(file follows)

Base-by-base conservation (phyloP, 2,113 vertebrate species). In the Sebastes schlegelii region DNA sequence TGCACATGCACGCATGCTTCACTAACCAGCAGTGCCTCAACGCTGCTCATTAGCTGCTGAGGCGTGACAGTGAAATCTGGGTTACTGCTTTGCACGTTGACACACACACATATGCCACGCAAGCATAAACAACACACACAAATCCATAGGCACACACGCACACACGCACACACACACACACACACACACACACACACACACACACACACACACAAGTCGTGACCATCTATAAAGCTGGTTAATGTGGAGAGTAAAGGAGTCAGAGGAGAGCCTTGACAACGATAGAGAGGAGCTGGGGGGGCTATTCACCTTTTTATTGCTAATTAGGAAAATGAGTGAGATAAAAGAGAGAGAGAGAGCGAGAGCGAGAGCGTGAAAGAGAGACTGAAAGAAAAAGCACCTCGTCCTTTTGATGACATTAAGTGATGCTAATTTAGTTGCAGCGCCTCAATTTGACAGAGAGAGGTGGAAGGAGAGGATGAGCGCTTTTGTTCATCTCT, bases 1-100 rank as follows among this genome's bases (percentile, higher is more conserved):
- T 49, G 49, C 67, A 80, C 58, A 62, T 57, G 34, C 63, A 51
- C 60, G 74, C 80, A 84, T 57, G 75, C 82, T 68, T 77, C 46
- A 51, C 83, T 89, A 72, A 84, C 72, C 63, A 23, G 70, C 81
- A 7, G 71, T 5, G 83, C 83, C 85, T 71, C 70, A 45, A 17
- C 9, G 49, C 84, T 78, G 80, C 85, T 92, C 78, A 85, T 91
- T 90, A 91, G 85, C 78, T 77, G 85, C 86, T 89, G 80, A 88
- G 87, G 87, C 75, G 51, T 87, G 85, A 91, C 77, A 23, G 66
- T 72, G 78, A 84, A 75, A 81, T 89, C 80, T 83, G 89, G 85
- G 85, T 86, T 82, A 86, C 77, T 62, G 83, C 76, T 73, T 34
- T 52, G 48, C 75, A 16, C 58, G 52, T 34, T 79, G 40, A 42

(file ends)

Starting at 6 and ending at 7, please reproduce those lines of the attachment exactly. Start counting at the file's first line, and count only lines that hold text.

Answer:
- C 9, G 49, C 84, T 78, G 80, C 85, T 92, C 78, A 85, T 91
- T 90, A 91, G 85, C 78, T 77, G 85, C 86, T 89, G 80, A 88